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Appendix 4

Multicasting with ShowMe

The following is based mostly on information in the ShowMe manual. It should serve to make clearer the issues surrounding the use of multicasting.

ShowMe provides an option for specifying that a conference should be opened in multicast mode. When this mode is chosen a window appears inviting the user to choose the range over which the conference is to be broadcast. The user has to specify a TTL (Time To Live) number which defines the distance a given network packet travels. The larger the TTL number, the further the data packet travels. The TTL value is decremented each time the data passes through a gateway [the precise definition of what constitutes a 'gateway' is not given].

The manual points out that there are no standards defined for TTL numbers but there are conventions which may be followed by sites. Thus, by convention a TTL number of 1 will mean that data is restricted to the local sub-net, TTL numbers of 32, 64, 128, and 256 will resrtict the data to the site, region, continent, and world (unrestricted) respectively.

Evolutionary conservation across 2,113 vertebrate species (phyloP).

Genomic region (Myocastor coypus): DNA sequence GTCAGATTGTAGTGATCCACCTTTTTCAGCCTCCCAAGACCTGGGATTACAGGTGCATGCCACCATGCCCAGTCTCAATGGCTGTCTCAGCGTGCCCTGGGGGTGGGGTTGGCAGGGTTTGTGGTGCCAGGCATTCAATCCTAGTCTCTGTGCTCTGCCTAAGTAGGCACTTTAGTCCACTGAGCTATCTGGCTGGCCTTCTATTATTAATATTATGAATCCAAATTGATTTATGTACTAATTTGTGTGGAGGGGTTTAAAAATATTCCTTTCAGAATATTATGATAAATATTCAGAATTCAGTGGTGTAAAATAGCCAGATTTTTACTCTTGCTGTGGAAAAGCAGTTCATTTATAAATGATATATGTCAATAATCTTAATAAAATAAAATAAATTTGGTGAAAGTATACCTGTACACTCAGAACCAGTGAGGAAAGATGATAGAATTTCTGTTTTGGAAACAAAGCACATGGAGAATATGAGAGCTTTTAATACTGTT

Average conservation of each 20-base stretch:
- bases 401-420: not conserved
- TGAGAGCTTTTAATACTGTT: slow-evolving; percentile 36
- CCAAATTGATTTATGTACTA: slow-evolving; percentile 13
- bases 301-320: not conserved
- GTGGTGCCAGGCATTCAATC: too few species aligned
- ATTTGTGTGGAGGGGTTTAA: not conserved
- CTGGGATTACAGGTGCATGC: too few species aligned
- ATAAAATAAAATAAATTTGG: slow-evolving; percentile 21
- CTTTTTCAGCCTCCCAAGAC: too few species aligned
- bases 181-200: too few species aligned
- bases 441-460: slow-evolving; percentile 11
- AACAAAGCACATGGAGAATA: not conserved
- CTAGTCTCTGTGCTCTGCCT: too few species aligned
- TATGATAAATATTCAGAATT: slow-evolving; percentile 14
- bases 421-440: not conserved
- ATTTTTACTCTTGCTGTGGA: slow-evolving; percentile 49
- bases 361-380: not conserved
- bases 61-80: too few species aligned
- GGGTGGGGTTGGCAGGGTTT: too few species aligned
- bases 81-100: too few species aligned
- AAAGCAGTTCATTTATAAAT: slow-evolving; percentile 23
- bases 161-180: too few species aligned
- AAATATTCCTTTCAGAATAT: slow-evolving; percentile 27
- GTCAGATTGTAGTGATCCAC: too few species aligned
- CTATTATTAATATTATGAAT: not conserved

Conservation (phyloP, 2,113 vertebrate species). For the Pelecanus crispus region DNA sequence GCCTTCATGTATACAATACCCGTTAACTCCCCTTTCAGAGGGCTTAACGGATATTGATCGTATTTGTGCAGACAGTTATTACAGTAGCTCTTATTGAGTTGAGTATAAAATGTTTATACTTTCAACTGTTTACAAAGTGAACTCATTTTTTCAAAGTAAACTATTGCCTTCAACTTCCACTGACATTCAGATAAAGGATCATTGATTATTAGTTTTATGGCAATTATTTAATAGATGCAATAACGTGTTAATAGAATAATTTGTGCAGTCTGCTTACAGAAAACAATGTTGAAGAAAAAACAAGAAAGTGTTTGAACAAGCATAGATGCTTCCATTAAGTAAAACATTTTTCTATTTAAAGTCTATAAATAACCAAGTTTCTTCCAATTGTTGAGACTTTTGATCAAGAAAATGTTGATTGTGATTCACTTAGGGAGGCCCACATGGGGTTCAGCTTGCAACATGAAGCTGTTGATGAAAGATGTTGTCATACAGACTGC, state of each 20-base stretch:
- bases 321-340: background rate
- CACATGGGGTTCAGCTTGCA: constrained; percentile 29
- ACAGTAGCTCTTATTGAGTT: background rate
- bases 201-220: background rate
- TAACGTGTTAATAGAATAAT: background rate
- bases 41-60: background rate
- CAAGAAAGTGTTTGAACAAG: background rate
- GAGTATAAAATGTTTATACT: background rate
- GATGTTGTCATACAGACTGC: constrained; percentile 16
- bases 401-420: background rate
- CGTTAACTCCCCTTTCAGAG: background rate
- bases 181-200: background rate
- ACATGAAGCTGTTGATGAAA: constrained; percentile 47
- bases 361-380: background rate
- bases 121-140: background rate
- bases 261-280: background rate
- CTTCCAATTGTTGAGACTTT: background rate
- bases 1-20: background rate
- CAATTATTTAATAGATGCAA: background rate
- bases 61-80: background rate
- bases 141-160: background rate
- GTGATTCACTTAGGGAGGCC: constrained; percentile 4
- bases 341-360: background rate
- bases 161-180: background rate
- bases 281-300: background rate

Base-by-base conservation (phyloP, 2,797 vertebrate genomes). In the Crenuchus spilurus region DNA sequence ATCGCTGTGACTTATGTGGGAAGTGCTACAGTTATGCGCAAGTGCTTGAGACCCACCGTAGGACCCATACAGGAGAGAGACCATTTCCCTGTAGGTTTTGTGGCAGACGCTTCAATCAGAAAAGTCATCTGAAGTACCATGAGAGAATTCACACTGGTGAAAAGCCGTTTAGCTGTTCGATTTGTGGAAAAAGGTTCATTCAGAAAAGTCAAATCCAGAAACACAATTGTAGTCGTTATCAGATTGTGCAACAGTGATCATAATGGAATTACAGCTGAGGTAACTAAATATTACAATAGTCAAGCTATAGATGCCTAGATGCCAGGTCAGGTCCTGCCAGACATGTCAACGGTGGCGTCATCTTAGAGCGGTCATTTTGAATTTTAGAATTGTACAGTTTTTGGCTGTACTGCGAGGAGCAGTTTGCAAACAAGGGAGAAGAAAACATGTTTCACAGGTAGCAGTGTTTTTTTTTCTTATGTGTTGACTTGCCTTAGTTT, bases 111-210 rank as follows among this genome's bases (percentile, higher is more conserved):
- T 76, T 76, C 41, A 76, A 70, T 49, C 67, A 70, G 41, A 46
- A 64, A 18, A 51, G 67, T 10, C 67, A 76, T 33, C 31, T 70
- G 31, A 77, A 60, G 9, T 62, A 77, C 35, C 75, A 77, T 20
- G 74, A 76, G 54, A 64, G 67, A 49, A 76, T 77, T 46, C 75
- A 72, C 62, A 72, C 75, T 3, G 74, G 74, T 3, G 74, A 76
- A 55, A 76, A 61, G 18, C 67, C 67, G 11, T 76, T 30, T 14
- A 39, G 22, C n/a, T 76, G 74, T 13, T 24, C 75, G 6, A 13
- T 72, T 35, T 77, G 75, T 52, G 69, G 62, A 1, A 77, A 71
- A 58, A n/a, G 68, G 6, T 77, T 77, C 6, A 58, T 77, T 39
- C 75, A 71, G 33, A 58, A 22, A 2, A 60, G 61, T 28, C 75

Once a TTL number has been selected, ShowMe chooses an IP multicast address for the conference (based on the host machine's IP address) and passes that address to other conference members. This allows the other conference members to send conference messages back to the originator. Current multicasting technology is such that all leaf nodes which are part of a multicast tree receive multicast data regardless of whether they have requested it. If a high TTL number is chosen then, even if only two people are in the conference, all multicast routers are required to carry the traffic if they are within the TTL range. This can obviously have a serious impact on a network.

Multicast technology is under constant development and ways of alleviating the potential problems are being addressed by new versions of the software which avoid sending data to areas of the multicast tree which have not requested data and which allow system administrators to restrict the amount of bandwidth being used on the network.

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